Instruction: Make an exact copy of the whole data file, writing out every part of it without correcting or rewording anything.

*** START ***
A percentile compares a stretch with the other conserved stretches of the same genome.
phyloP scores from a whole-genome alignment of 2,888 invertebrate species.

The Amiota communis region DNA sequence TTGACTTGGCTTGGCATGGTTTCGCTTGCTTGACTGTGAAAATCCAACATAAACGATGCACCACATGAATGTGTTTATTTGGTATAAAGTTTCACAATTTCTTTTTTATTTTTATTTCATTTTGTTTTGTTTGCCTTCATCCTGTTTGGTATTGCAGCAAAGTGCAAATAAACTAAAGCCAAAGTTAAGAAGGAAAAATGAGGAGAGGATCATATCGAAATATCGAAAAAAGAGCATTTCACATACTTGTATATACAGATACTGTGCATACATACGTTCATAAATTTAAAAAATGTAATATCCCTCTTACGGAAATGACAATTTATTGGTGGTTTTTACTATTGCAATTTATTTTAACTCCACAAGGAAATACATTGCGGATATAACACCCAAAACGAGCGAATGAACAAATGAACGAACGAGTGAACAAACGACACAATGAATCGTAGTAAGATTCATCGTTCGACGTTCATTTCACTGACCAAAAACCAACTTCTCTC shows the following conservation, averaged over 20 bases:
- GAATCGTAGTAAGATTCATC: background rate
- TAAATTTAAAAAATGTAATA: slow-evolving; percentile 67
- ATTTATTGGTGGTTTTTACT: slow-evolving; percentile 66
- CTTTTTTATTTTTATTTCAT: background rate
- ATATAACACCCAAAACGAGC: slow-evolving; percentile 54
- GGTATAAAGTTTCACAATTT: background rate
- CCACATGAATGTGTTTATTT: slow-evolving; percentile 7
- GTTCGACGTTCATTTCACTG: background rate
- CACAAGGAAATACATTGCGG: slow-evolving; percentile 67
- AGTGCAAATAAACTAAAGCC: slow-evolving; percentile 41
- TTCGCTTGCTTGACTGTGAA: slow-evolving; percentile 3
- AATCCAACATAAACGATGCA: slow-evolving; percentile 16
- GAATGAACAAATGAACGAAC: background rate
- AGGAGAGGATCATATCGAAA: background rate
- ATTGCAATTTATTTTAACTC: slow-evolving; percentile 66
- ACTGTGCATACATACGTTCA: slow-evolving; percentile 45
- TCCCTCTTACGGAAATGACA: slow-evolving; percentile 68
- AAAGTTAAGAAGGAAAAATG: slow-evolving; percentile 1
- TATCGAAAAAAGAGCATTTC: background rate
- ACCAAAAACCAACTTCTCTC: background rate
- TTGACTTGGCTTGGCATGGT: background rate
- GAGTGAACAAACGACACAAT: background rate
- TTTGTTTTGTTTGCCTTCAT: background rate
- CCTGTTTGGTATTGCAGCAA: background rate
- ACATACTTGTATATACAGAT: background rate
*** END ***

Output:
A percentile compares a stretch with the other conserved stretches of the same genome.
phyloP scores from a whole-genome alignment of 2,888 invertebrate species.

The Amiota communis region DNA sequence TTGACTTGGCTTGGCATGGTTTCGCTTGCTTGACTGTGAAAATCCAACATAAACGATGCACCACATGAATGTGTTTATTTGGTATAAAGTTTCACAATTTCTTTTTTATTTTTATTTCATTTTGTTTTGTTTGCCTTCATCCTGTTTGGTATTGCAGCAAAGTGCAAATAAACTAAAGCCAAAGTTAAGAAGGAAAAATGAGGAGAGGATCATATCGAAATATCGAAAAAAGAGCATTTCACATACTTGTATATACAGATACTGTGCATACATACGTTCATAAATTTAAAAAATGTAATATCCCTCTTACGGAAATGACAATTTATTGGTGGTTTTTACTATTGCAATTTATTTTAACTCCACAAGGAAATACATTGCGGATATAACACCCAAAACGAGCGAATGAACAAATGAACGAACGAGTGAACAAACGACACAATGAATCGTAGTAAGATTCATCGTTCGACGTTCATTTCACTGACCAAAAACCAACTTCTCTC shows the following conservation, averaged over 20 bases:
- GAATCGTAGTAAGATTCATC: background rate
- TAAATTTAAAAAATGTAATA: slow-evolving; percentile 67
- ATTTATTGGTGGTTTTTACT: slow-evolving; percentile 66
- CTTTTTTATTTTTATTTCAT: background rate
- ATATAACACCCAAAACGAGC: slow-evolving; percentile 54
- GGTATAAAGTTTCACAATTT: background rate
- CCACATGAATGTGTTTATTT: slow-evolving; percentile 7
- GTTCGACGTTCATTTCACTG: background rate
- CACAAGGAAATACATTGCGG: slow-evolving; percentile 67
- AGTGCAAATAAACTAAAGCC: slow-evolving; percentile 41
- TTCGCTTGCTTGACTGTGAA: slow-evolving; percentile 3
- AATCCAACATAAACGATGCA: slow-evolving; percentile 16
- GAATGAACAAATGAACGAAC: background rate
- AGGAGAGGATCATATCGAAA: background rate
- ATTGCAATTTATTTTAACTC: slow-evolving; percentile 66
- ACTGTGCATACATACGTTCA: slow-evolving; percentile 45
- TCCCTCTTACGGAAATGACA: slow-evolving; percentile 68
- AAAGTTAAGAAGGAAAAATG: slow-evolving; percentile 1
- TATCGAAAAAAGAGCATTTC: background rate
- ACCAAAAACCAACTTCTCTC: background rate
- TTGACTTGGCTTGGCATGGT: background rate
- GAGTGAACAAACGACACAAT: background rate
- TTTGTTTTGTTTGCCTTCAT: background rate
- CCTGTTTGGTATTGCAGCAA: background rate
- ACATACTTGTATATACAGAT: background rate